Maggie Rogers

REVIEW: Maggie Rogers – Surrender

I was a very big fan of Maggie Rogers in the year before and after her debut album Heard It In A Past Life was released. Other bastards on here may have been less keen, but for me it was a full length record that showcased an exciting and dynamic new talent to fit into the Indie Pop space with anthemic tunes and an electric live show.

Three years on, with an archive compilation released to fill the gap, we get a very different artist on her long-awaited follow up album Surrender. It seems reductive to even mention Maggie cutting her hair short for the record’s artwork, but it’s a very obvious way I can explain the immediate difference between Surrender and its predecessor; this is instantly a more stripped back sound from an artist who easily could have gone the opposite direction.

The opening four tracks really set the tone for this new direction, the guitars are a bit skuzzier, the backing vocals less bright and the energy is a lot more grounded than the soaring pop from previous records. ‘Want Want’ is a pop banger waiting to bang, it’s a curious listen on a record where I actually feel like it deserves to be dialled up a bit. Like an indie band singing a pop band’s record without any of the ‘magic’. ‘That’s Where I Am’ is similar in that I enjoyed it as a pre-album single but still felt like it needed a bit more energy and power vocally from Rogers.

Luckily we get exactly this on absolute standout ‘Shatter’ later on. Rogers sounds chaotic and almost out of breath by the end of the song, stacked with energy and the closest thing I’ve heard on record from her yet to her outstanding live shows. When she really goes for it on tracks like this, it’s electric and it’s here where the more guitar-led sound works best. ‘Be Cool’ is another killer moment, probably the poppiest hook on the album, and sits next to ‘Shatter’ as the songs I most want to sing along to at a Maggie Rogers gig.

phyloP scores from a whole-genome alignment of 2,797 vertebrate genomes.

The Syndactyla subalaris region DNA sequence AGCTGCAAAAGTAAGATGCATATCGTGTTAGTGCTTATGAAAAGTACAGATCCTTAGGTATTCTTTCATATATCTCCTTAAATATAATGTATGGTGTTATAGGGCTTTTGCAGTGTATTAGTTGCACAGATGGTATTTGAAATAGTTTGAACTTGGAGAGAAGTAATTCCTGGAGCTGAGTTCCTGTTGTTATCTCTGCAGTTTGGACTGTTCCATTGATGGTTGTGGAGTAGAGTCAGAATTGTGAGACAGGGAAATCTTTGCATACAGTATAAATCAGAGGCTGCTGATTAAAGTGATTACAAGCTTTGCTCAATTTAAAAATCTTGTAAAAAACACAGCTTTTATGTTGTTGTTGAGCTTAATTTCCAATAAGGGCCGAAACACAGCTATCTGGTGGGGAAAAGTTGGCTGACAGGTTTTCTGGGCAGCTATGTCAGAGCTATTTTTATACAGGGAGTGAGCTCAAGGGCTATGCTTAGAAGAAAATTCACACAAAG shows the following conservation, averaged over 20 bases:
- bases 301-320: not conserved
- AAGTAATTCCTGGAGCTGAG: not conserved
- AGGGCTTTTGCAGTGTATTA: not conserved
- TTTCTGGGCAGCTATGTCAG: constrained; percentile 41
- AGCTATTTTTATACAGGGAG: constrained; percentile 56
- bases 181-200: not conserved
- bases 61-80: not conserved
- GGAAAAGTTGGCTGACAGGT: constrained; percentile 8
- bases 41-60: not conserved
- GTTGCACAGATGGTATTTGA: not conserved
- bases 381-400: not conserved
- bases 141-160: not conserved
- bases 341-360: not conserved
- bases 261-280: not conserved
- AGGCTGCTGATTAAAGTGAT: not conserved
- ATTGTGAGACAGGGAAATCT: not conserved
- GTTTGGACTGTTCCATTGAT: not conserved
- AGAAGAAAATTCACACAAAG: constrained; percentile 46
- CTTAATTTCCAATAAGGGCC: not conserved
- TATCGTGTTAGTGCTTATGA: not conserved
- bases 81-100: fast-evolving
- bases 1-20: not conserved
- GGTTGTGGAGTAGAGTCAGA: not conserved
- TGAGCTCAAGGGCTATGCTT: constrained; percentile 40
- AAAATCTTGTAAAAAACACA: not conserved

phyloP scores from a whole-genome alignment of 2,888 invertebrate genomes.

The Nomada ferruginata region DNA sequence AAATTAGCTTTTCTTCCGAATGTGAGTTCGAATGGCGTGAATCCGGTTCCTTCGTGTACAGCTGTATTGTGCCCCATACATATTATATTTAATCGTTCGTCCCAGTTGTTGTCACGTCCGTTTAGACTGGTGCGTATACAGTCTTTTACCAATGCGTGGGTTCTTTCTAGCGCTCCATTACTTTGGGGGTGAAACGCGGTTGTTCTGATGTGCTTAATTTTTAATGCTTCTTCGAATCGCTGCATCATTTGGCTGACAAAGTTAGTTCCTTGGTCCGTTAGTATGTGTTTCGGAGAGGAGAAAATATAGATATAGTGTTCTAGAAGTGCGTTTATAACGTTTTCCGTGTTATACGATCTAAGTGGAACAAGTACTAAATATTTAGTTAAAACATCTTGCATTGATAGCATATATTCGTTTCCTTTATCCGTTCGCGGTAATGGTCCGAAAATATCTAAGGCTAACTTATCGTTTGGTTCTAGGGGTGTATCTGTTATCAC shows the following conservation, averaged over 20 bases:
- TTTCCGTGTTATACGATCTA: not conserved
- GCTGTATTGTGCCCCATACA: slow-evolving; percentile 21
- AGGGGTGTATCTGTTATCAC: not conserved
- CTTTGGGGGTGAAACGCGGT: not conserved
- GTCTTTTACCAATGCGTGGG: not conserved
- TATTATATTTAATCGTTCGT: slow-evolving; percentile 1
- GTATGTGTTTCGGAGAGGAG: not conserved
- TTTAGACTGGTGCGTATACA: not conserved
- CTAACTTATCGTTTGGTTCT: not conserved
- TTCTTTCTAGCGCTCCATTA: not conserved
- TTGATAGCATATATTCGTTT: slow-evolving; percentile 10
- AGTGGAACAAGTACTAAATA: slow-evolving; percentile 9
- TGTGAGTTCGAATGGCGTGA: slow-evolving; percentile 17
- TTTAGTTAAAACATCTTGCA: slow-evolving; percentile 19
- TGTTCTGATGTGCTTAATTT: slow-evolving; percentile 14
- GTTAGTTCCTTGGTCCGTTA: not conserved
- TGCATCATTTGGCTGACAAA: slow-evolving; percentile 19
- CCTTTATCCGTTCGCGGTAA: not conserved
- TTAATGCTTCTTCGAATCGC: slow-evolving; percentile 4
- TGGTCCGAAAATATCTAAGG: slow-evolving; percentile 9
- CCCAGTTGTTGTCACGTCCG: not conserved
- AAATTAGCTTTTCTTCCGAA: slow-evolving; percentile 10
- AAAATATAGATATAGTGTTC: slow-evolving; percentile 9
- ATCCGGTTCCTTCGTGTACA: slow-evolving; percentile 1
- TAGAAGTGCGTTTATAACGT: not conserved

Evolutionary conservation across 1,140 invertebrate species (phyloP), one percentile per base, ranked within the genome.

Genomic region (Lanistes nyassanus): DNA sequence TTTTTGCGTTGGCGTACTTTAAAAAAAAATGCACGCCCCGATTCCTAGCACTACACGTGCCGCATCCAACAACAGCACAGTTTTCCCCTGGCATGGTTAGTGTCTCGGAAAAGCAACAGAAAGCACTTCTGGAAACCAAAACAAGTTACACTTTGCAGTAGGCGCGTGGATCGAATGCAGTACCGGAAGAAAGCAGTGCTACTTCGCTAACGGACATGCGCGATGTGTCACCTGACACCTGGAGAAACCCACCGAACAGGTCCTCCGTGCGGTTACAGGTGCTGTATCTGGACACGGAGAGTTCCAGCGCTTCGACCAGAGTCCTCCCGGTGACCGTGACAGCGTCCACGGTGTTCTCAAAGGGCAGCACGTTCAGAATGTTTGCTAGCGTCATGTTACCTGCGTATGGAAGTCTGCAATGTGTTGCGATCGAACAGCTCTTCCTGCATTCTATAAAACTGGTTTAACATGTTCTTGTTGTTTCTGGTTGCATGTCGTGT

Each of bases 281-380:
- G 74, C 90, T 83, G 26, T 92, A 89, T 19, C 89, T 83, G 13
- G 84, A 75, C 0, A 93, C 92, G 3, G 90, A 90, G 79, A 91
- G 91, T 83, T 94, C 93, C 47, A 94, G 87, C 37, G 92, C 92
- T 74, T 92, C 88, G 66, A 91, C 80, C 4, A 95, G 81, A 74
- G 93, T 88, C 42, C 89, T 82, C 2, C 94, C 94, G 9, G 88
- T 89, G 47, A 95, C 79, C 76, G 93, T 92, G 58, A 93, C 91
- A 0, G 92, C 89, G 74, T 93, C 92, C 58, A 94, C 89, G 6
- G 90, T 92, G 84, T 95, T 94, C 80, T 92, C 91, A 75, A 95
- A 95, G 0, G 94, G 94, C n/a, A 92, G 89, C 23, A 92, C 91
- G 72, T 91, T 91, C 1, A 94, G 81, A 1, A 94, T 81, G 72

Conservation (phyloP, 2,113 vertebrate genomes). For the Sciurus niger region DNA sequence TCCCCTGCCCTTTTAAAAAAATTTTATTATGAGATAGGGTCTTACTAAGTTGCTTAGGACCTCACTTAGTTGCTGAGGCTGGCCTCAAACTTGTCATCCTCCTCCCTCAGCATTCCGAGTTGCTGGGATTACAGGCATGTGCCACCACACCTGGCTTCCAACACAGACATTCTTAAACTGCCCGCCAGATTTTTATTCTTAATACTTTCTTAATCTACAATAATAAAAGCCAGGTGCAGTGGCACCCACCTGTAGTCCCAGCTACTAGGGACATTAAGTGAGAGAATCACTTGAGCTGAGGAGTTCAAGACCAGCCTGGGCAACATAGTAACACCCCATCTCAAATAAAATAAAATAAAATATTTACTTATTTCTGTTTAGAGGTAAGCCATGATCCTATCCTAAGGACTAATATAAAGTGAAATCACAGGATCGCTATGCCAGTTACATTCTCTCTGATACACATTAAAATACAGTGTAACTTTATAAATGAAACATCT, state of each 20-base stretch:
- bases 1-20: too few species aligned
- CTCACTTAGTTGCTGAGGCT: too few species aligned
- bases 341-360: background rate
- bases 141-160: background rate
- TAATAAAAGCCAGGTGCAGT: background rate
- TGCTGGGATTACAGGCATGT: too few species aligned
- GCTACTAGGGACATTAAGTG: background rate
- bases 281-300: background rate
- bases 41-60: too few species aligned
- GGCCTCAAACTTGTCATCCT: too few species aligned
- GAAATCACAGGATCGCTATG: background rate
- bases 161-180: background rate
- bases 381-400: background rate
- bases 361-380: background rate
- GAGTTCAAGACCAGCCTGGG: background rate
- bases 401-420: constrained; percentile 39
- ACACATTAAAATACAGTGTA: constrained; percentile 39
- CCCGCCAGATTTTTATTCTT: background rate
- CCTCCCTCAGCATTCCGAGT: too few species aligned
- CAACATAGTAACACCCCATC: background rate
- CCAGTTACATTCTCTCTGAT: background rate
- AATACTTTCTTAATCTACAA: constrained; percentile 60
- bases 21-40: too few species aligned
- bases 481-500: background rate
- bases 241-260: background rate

‘Overdrive’ and ‘Anywhere With You’ bookend that opening set of four songs and feel like they really capture the building energy that I love about most Maggie Rogers songs. The more synthy moments on ‘Anywhere With You’ give it a slightly brighter feel, which suits her vocals way more than the less ‘produced’ feel of some other moments. We get some more dreamier moments on ‘Begging For Rain’ and ‘Horses’, but of the two it’s the latter that stands out among a very large crowd of ‘bedroom pop’ a likes. In short, Phoebe Bridgers could perform ‘Begging For Rain’ (and probably suit it more) but she couldn’t perform ‘Horses’ like we get on this album.

‘Honey’ ends up being another highlight for me, a real punchy moment with some really interesting lyrical moments. ‘Symphony’ feels almost like a track from her pre-debut EP era, far less going on instrumentally, very bassy and building very slowly as the track develops. For me it gives a more direct comparison to her earlier music and this ends up being the album’s downfall in the end.

It took for me to see Maggie Rogers live for the first time to go from casual fan to ‘I must have this on vinyl’ and it does feel like much of Surrender is so instrumentally dense and interesting that it’s made for the stage. Occasionally, I lose that energy and it stops the album from being a must-listen for me but as a follow-up record from a brilliant performer it feels like a necessary step away from a Pop sound and headfirst into the Alternative space. Time will tell if it was the right call once I see these songs live.

Words by Sam Atkins

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